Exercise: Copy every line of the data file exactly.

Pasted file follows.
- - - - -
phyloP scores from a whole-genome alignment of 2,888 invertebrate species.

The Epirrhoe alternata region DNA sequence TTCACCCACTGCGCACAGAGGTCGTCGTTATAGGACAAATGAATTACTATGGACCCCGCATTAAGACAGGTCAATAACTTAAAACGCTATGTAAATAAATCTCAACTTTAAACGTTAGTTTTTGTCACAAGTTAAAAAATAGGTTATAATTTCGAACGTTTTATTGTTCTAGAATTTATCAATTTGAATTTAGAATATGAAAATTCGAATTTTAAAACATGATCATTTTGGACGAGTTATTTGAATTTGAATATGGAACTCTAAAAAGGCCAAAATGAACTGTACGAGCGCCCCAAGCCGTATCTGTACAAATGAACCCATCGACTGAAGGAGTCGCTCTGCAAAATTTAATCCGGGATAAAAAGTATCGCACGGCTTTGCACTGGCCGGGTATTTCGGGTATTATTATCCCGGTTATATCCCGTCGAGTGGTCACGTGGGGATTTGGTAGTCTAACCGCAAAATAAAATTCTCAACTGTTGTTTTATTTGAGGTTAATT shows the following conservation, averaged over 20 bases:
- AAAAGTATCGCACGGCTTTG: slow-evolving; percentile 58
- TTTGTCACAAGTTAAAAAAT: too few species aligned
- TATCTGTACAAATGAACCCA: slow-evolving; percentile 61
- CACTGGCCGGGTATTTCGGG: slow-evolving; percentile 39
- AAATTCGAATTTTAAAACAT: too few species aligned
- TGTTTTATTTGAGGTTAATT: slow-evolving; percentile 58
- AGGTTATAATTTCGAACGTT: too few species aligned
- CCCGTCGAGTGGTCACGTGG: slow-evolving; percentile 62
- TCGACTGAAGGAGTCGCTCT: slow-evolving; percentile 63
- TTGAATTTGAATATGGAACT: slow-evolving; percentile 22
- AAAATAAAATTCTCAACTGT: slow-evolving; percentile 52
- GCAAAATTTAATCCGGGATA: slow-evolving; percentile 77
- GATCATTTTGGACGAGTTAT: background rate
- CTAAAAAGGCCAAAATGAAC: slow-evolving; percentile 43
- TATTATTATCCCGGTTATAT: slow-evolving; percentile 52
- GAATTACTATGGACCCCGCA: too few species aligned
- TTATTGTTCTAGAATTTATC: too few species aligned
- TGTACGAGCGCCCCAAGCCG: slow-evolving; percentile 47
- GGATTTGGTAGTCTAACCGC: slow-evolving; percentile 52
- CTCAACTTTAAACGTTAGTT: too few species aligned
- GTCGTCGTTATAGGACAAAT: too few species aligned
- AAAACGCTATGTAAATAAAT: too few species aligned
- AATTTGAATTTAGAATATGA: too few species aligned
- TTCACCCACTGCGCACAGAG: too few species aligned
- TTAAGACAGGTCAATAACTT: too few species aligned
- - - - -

phyloP scores from a whole-genome alignment of 2,888 invertebrate species.

The Epirrhoe alternata region DNA sequence TTCACCCACTGCGCACAGAGGTCGTCGTTATAGGACAAATGAATTACTATGGACCCCGCATTAAGACAGGTCAATAACTTAAAACGCTATGTAAATAAATCTCAACTTTAAACGTTAGTTTTTGTCACAAGTTAAAAAATAGGTTATAATTTCGAACGTTTTATTGTTCTAGAATTTATCAATTTGAATTTAGAATATGAAAATTCGAATTTTAAAACATGATCATTTTGGACGAGTTATTTGAATTTGAATATGGAACTCTAAAAAGGCCAAAATGAACTGTACGAGCGCCCCAAGCCGTATCTGTACAAATGAACCCATCGACTGAAGGAGTCGCTCTGCAAAATTTAATCCGGGATAAAAAGTATCGCACGGCTTTGCACTGGCCGGGTATTTCGGGTATTATTATCCCGGTTATATCCCGTCGAGTGGTCACGTGGGGATTTGGTAGTCTAACCGCAAAATAAAATTCTCAACTGTTGTTTTATTTGAGGTTAATT shows the following conservation, averaged over 20 bases:
- AAAAGTATCGCACGGCTTTG: slow-evolving; percentile 58
- TTTGTCACAAGTTAAAAAAT: too few species aligned
- TATCTGTACAAATGAACCCA: slow-evolving; percentile 61
- CACTGGCCGGGTATTTCGGG: slow-evolving; percentile 39
- AAATTCGAATTTTAAAACAT: too few species aligned
- TGTTTTATTTGAGGTTAATT: slow-evolving; percentile 58
- AGGTTATAATTTCGAACGTT: too few species aligned
- CCCGTCGAGTGGTCACGTGG: slow-evolving; percentile 62
- TCGACTGAAGGAGTCGCTCT: slow-evolving; percentile 63
- TTGAATTTGAATATGGAACT: slow-evolving; percentile 22
- AAAATAAAATTCTCAACTGT: slow-evolving; percentile 52
- GCAAAATTTAATCCGGGATA: slow-evolving; percentile 77
- GATCATTTTGGACGAGTTAT: background rate
- CTAAAAAGGCCAAAATGAAC: slow-evolving; percentile 43
- TATTATTATCCCGGTTATAT: slow-evolving; percentile 52
- GAATTACTATGGACCCCGCA: too few species aligned
- TTATTGTTCTAGAATTTATC: too few species aligned
- TGTACGAGCGCCCCAAGCCG: slow-evolving; percentile 47
- GGATTTGGTAGTCTAACCGC: slow-evolving; percentile 52
- CTCAACTTTAAACGTTAGTT: too few species aligned
- GTCGTCGTTATAGGACAAAT: too few species aligned
- AAAACGCTATGTAAATAAAT: too few species aligned
- AATTTGAATTTAGAATATGA: too few species aligned
- TTCACCCACTGCGCACAGAG: too few species aligned
- TTAAGACAGGTCAATAACTT: too few species aligned